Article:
The knowledge of meridians and acupressure charts is the foundation of every acupressure session with your horse. Today we’re having a look at the equine large intestine meridian and its most powerful points. This meridian plays an important role in treating head and neck issues as well as respiratory problems and skin issues.
Acupressure Points on the Equine Large Intestine Meridian
The Large Intestine Merdian in Horses
The Large Intestine meridian is the Yang meridian of the Metal element. The meridian starts at the medial aspect of the lower limb. It winds around the leg and travels along the ventral portion of the neck to the head where it terminates near the nostril of the contralateral side.
Clinical Application of Pressure Points
- LI 01 – Laminitis, ringbone, navicular disease, conjunctivitis.
- LI 04 – Masterpoint for face and mouth. Pain in general but particularly in the head and neck area, inflammation, fever, dermatitis.
- LI 10 – Diarhhea and obstpüation (colic in general) forelimb lameness, Qi deficiency, stiffness of the neck.
- LI 11 – Allergic dermatitis, pruritus, stiffness of the neck, fever, immunostimulation.
- LI 16 – Important point for neck pain and stiffness.
- LI 17 – similar to LI 16
- LI 18 – Reactivity at this point indicates pain in the foot area.
How to Treat Pressure Points
There are multiple different ways how to work with acupuncture points. Professional practitioners use needles or acupuncture lasers to stimulate them. But you can achieve a beneficial effect by massaging them with your hand as well. This technique is called acupressure.
Massage Techniques for Acupressure
During acupressure, you will use your hands to be aware of any changes happening in the body. These could either be an existing blockage or the free flow of Qi after removing a blockage by acupressure treatment. Learning to sense what the body is communicating takes practice. You can educate your hands by focusing on the various sensations experienced during these sessions and by learning what the sensations indicate.
- The One-Finger Technique: During this technique, you’ll use the finger pad of your thumb. Place it on the acupressure point and apply gentle pressure to it. Depending on the location, you can gently move your thumb and work a little bit deeper into the tissue. This technique is best used on fleshy, well-muscled body parts or on the legs.
- The Two-Finger Technique: To perform this technique, place your middle finger over the nail on your pointer finger and apply gentle pressure on your horse’s body surface. This technique works very well in the back area.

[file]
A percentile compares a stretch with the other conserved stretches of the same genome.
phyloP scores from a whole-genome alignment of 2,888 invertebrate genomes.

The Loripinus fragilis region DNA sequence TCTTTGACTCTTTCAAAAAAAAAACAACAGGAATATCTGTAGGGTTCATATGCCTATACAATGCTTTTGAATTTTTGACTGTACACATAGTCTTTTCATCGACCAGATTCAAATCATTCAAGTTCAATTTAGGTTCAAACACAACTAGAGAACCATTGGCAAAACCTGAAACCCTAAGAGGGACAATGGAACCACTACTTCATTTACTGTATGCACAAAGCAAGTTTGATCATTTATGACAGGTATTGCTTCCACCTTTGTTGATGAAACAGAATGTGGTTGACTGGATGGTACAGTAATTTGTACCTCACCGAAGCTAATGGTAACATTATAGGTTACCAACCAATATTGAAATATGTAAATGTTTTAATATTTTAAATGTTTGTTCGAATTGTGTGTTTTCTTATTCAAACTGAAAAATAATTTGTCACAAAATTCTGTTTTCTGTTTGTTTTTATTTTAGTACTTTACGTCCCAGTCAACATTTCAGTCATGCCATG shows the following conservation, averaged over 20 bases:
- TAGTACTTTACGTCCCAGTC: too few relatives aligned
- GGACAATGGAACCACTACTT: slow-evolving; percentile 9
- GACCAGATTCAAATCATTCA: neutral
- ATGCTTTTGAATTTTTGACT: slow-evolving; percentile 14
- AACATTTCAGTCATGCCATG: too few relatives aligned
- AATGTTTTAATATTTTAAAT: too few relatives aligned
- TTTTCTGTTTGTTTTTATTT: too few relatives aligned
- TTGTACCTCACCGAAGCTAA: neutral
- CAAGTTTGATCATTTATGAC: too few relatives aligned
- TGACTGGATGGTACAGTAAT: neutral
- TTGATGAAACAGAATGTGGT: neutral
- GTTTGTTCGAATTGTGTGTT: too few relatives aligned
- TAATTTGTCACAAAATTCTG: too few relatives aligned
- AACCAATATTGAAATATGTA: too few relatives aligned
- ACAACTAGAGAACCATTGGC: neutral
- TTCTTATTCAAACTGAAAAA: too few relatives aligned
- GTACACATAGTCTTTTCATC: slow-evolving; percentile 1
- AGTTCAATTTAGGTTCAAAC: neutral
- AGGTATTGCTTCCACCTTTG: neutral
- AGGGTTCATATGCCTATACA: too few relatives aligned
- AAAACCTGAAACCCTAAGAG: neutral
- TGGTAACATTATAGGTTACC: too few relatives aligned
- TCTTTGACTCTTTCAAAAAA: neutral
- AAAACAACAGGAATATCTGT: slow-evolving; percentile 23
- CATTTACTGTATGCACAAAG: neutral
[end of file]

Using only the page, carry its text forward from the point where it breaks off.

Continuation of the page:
Practise, Practise, Practise!
The meridians and acupoints that will be treated are just under the skin, so you only need to apply gentle pressure. Extreme pressure could cause additional pain. If your horse ever shows signs of discomfort at any point, stop to apply pressure and move on to a different area.
If you are unable to feel changes in your horse’s body at first, that’s ok! It takes time to learn how to feel the sensation of moving Qi and removing blockages through the hands. Simply apply gentle pressure to the acupoint for approximately 30 seconds. If you don’t manage to stay on the point for the full 30 seconds, don’t worry, that’s ok too, it will still work. While performing your acupressure session, look for signs in your horse.
Recommended Acupressure Books & Videos
ACU-HORSE: Guide to Equine Acupressure provides you with a step-by-step guide to performing an acupressure session with your horse. Also, this full-color, 230-page equine acupressure book offers tons of charts and photos to help you learn equine acupressure.
ACU-DOG: Guide to Canine Acupressure gives a step-by-step guide to an acupressure session with color photos and charts. It explains how to apply Chinese medicine theories, plus active descriptions and photos of hands-on techniques.
How do I Know it’s Working?
Signs that you’ve helped your horse release any blockages include release signals, such as yawning, chewing, sighing, and passing air. Some horses will even fall asleep during their sessions! Once your horse has shared a release signal, you’re safe to move on to another acupoint.
The Five Elements theory forms the basis of Traditional Chinese Medicine. Each of the five elements Wood, Fire, Earth, Water, and Metal include subcategories such as climate, body tissue, emotion, and internal organ.
You can find more information on the five elements here.
The five-element system also applies to your horse’s personality and physical constitution. Every horse can be categorized into one of the five elements. This gives us more information on dietary preferences and disease predispositions.
The Metal Element Horse
Metal-type horses are confident and consistent, they always stick to the rules and tend to be leaders. The hair coat of the metal-type horse is good, they are clean and elegant.
Disease predispositions: Lung problems – cough, asthma, nasal discharge. Large intestine problems: constipation or diarrhea.
|Body Tissue||Skin and Hair|
- Equine Acupuncture Point Charts – The Pericardium Meridian in the Horse
- Equine Acupuncture Charts – The Kidney Meridian in the Horse
- Equine Acupuncture Points – The Bladder Meridian of the Horse
- Equine Acupressure Points – The Gallbladder Meridian in Horses
- Acupressure Points in Horses – The Equine Lung Meridian